The growing craze for Denim in India

New Delhi, August 21:

Denim seems to be the fabric in vogue with sale counters in major Indian cities displaying designer shirts and embroidered kurtis made of the material in addition to jeans. Studded, embroidered, block printed and created by both designer labels and the usual brands like Timberlands, Woodland and Lee Cooper, the shirts are priced Rs 350-850 Indian Currency (IC). Ever since Levi Strauss invented it in the 19th century, the durable blue fabric has remained a favourite. “Denim has always been an everyday symbol for style,” says Ritu Kumar, who launched her Label couture with kurtis that are embroidered as well as beaded intricately and priced at about Rs 1,100-1,300 IC. Ritu’s denim ware seemed more brushed down — the kurtis had a feel of softness and the embroidery gave it an extra edge. “It’s something you could wear even for an outing to a night club over cream pants,” she said.

At stores in New Delhi’s upmarket South Extension there is Mex, Big Jo’s, Woodlands and Lee Coopers where denim dreams come true. At Levi Strauss you can get into the premium denim world. From the rows and rows of blue jeans at its stores young college goers pull out Rock & Republic style look-alikes with high back pockets.

“There are nearly 300 brands selling in the cities themselves,” says a salesman at Big Jo’s. The shop has jeans with small pockets, big pockets, with pockets at special angles, close together pockets that make a wide butt narrower and jeans with no yoke to make the butt seem extra round. There are jeans with rhinestone embellishments and embroidered pockets to call attention to the butt, and ones with plain pockets too. Selling jeans in India and anywhere in the world has become the study of the anatomy of both denim and the derriere.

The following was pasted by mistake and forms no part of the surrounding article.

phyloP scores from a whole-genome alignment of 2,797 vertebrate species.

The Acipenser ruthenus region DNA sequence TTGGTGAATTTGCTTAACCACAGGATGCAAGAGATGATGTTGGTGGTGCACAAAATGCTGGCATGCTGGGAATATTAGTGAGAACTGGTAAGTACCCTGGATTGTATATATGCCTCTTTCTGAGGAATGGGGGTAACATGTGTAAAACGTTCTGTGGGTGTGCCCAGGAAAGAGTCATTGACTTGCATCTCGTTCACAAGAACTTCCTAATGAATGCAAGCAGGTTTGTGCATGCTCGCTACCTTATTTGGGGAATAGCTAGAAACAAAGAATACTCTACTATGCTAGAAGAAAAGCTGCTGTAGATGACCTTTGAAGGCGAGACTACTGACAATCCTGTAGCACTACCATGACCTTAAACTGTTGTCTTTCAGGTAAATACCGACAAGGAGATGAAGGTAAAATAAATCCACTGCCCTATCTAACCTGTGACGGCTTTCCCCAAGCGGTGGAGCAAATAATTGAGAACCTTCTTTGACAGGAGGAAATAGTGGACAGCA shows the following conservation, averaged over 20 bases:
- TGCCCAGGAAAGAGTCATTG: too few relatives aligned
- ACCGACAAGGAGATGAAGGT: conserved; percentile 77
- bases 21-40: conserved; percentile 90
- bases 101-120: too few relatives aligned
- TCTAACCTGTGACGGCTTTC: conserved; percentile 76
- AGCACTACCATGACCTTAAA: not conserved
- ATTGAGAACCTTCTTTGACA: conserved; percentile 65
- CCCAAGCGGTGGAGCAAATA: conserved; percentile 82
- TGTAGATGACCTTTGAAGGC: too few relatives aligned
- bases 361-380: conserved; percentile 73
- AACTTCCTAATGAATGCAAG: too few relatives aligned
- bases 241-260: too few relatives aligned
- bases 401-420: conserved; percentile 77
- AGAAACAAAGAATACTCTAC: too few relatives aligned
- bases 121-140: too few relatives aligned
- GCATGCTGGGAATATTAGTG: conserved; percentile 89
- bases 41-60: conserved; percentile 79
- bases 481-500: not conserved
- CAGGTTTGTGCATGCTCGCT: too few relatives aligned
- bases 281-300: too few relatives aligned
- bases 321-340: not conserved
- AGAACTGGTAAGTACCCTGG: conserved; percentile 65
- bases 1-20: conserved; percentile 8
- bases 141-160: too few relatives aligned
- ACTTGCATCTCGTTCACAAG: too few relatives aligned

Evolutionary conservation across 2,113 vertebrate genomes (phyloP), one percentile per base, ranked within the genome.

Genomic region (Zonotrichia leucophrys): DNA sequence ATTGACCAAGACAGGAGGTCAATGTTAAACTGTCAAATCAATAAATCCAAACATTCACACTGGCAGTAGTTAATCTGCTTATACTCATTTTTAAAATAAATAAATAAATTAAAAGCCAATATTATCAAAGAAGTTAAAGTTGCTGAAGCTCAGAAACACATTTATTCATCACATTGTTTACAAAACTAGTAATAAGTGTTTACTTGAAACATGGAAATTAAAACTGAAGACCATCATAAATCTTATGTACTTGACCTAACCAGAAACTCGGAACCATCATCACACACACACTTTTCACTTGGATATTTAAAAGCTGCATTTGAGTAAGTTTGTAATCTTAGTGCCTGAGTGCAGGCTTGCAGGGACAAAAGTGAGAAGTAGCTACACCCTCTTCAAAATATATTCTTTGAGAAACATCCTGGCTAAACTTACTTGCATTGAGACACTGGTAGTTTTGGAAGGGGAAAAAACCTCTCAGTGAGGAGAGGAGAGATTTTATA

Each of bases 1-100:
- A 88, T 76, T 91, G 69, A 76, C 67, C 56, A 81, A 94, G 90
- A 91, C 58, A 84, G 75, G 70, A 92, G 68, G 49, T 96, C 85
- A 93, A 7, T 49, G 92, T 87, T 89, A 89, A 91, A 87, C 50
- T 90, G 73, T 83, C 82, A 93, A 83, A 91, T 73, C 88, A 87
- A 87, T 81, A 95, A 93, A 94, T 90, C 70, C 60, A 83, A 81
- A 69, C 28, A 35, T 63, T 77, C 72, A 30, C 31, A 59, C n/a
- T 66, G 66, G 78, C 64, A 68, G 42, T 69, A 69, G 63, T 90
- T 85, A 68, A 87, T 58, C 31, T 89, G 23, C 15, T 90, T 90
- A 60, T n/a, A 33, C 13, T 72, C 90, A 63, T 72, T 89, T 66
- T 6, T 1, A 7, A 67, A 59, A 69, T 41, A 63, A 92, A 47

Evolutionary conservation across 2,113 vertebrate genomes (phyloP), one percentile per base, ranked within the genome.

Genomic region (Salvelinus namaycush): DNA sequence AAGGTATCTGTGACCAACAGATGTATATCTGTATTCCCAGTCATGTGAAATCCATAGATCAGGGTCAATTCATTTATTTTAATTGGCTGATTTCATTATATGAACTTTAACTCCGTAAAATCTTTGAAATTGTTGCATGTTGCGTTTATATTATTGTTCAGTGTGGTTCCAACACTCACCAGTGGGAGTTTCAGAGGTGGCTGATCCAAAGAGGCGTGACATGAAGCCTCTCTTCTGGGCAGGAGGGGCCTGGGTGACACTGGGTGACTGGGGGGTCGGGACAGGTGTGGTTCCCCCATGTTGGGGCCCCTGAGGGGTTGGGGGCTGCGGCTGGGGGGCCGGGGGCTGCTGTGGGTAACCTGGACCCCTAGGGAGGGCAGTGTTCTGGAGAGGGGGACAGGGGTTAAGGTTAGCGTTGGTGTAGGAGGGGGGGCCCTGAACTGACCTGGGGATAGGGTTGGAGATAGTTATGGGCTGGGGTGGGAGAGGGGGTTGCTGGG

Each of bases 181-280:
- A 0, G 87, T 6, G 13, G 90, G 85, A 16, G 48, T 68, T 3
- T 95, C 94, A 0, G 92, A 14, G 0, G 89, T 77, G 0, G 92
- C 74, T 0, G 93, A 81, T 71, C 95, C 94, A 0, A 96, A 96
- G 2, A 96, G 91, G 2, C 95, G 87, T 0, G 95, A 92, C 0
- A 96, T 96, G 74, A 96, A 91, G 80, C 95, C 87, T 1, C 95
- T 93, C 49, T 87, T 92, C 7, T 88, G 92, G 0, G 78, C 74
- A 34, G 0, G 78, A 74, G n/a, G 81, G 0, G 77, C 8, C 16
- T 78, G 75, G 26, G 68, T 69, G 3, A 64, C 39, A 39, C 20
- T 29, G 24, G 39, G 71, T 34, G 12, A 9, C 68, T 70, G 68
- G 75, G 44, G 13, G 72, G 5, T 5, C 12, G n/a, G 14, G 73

“When women wear denim it (the derriere) must look elegant,” says Ritu Kumar, “It’s the second thing every woman looks at in the mirror, but it’s the first thing she cares about. She does that half twirl, her back arched and her head craned around. If the jeans are right, the experience is transforming, like putting on a magic cloak.”

Light jeans, dark jeans, white jeans (first sported by musician Kenny Gee when he played his Breathless concert at Washington in 1993) have all gone through all kinds of moulds. “Our jeans are utilitarian. We bought them in stores decorated with hay bale,” says a young Indian from Washington whose jeans have a dragon emblazoned, “Girls love these jeans; I picked them up for a mere $50 bucks at an Xmas sale. Jeans never die.” “We fooled with acid washes and elastic waists. We had pocket technology. We had choices. Now we are clad in the denim of the 21st century, a pragmatic, pioneer material made decadently new. From our perfect behinds, we can see the future,” he laughs. “I live for jeans,” says 15-year-old Delhi schoolboy Suchit Arora who bought three pairs at Rs 1,500 IC each. There are dark jeans for nights out and light jeans for the daytime. There are white jeans with pink stitching and blue ones embellished with turquoise-coloured stones. There are jeans with worn hems and jeans with wire in the back pockets to give them a perpetually wrinkled look. There’s a style called ‘ripper’, with the bottoms and pockets all shredded, and another with the description

‘destroyer’. “The darker the jeans, the thinner the look,” Suchit says, like a fashion philosopher, though a mere schoo-lboy. For the jean lover, the mystique continues.